Real-time streaming between two ESP32

Hi everyone! This is my first post in the forum, so I’ll try to be as clear as possible (hoping it will be enough).

I am working on a project and I need that two ESP32 that are far away from each other (e.g. two different cities) communicate with each other every 50ms max (30ms would be better). The communication must be bidirectional and the information sent each time is only one bit (0 or 1).

The problem is that each ESP32 should receive the information from the other almost in real-time, the delay cannot be higher than 50ms.

I did some research and found different protocols suggested (TCP, UDP, MQTT, HTTP, ESP-NOW), but each of them seems to be not the best suit:

  • UDP and TCP need port forwarding in order to be able to connect two devices in different LANs, and even though this could be done I need something more flexible (e.g. I want to be free to change house for one ESP32 and still connect to the other and vice-versa). Moreover, I noticed that there is a delay that creates a problem with the synchronization
  • MQTT works properly with two LANs, but the delay is too high (even 1 second)
  • HTTP needs port forwarding too, moreover the delay is higher than UDP
  • ESP-NOW has a limited range

In your opinion, is it possible to achieve this kind of streaming? And in case, do you know a protocol that I can use or a way to better use the protocols I have already found? Any suggestion would be really appreciated.

Francesca

You could use a VPN, but I'm not shure you will be able to reach a such low latency time.
In addition, VPN usually are not for free.

Try to evaluate also WebSocket (it's on TCP layer)

Maybe it's easyier try to change the way you share data between the two device; for example have you evaluated the possibility to send a "time synced" buffer of measures instead of stream, if is feasible for your application.

I did not think of VPN, that would solve the problem of the LANs but would (probably) make the delay even higher...

I already tried this with the library ESPAsynchWebServer and it is based on HTTP requests, so it is even slower than basic TCP.

This would be surely easier, but my application works on the idea that one ESP32 receives the information from the other almost instantaneously.

To have freedom, you need a central server that both connect to. The server can relay the data to the other one. I don't have enough knowledge how to do that in the server.

Websockets do not have to be slower than TCP. The delay will not be in code, but in the online timing. Speedtest.net tells me that my ping is 12ms (that is not very fast). With two devices and a central server it is at least 24ms.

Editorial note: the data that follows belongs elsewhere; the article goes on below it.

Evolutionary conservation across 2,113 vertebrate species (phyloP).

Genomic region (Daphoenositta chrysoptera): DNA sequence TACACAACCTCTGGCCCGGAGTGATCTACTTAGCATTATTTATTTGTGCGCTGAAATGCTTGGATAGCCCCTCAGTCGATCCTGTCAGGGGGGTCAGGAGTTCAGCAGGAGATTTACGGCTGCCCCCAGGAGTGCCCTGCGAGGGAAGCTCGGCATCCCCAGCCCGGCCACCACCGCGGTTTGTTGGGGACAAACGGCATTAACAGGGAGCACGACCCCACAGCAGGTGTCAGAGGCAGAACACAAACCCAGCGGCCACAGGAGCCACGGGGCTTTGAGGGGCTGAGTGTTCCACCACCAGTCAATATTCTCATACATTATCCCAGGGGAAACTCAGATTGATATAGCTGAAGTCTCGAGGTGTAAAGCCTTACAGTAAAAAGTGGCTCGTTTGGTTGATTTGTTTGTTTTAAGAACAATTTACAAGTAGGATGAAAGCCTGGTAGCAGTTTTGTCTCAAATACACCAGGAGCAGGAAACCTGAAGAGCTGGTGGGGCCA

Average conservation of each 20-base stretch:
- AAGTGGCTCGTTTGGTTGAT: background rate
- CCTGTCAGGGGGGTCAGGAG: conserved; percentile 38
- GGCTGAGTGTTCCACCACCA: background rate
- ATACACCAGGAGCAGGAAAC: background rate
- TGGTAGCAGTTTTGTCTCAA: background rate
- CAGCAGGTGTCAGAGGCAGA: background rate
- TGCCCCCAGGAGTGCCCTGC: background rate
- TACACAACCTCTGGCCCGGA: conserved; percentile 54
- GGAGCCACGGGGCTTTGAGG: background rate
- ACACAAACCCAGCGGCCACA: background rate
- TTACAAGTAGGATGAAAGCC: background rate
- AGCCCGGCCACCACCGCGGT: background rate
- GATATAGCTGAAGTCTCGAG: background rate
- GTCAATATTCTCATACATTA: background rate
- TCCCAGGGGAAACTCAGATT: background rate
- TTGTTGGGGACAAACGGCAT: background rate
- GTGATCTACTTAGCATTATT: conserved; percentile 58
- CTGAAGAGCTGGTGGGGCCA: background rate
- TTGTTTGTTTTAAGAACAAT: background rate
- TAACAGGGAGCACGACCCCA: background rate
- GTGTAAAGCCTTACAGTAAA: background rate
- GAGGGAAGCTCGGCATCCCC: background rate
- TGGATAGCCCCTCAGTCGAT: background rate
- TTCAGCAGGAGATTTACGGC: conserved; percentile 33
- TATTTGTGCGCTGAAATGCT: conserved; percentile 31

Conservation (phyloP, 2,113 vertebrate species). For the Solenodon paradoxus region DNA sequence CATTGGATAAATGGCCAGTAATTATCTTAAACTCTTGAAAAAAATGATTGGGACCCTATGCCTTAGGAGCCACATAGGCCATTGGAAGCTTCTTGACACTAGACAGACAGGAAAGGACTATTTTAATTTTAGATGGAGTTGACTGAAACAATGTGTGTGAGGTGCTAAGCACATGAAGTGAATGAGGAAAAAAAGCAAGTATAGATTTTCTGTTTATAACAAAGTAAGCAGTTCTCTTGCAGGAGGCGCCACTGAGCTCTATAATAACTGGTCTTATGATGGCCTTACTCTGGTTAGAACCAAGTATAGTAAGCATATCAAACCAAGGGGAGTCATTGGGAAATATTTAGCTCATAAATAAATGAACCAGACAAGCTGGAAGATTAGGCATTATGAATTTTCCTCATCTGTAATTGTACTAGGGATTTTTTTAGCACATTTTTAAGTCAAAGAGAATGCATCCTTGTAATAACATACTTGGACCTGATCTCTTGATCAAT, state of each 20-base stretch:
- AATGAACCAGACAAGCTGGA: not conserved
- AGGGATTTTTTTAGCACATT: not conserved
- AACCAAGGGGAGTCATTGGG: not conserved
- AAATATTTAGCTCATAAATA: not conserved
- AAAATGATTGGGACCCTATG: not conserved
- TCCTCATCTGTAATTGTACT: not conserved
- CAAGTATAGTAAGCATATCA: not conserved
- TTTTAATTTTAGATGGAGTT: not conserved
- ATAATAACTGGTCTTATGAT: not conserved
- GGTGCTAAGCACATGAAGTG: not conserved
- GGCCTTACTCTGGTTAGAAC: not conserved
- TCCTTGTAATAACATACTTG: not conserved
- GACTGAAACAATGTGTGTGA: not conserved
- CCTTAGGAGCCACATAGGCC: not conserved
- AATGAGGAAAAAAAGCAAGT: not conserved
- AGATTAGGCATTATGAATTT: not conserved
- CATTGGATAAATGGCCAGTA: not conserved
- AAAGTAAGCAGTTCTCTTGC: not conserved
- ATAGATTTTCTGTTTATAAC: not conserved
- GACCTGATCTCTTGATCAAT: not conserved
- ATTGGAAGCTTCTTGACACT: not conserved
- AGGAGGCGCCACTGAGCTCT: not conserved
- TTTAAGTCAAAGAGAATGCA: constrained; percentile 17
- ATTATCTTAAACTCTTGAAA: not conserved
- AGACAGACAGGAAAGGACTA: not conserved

WebSocket can run also without HTTP (S) request.
It is the technology used for online multiplayer games where latency time is a problem like in your application.

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Take a look at this test server (it is for a C library, but it doesn't matter for the moment).

If you enable the Developer Tools (F12) in your browser, you are able also to track the timing of websocket data packets

For example this is a test with my browser and my actual connection (with a ping to DNS of 10ms).
The libwebsockets server is located in France while I'm in Italy: the measured time is for a request starting from my browser -> to server -> back to my browser

I don't know if with ESP32 you can achieve similar perfromance, but for sure WebSocket is one of the best options you have with your needs.

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Gamers minimize latency by using Ethernet instead of WiFi. Use an Ethernet connection directly to the router on both ends. WiFi adds 5-10 ms while Ethernet adds < 1 ms.

If using plain TCP, be sure to disable Nagle's algorithm on both sides.If you want to stick with ESP32 WiFi, I am pretty sure ESP32 has an API function to disable Nagle. If using a library built on top of TCP (for example, websockets and HTTP), search the source code for "nodelay" or "nagle" to see if it a optimized for low latency.

Raw UDP is your best bet. Maybe send 3 duplicate packets instead of one to account for any packet loss that may happen in transit.

I have a setup where my MCU talks to an ESP8266 module over UART at 921.600 Kbps (AT commands) to transmit UDP and my "send UDP" state machine takes about 6ms to complete with a packet payload of about 32 bytes. You should be able to achieve better than that with a newer ESP32 and direct programming.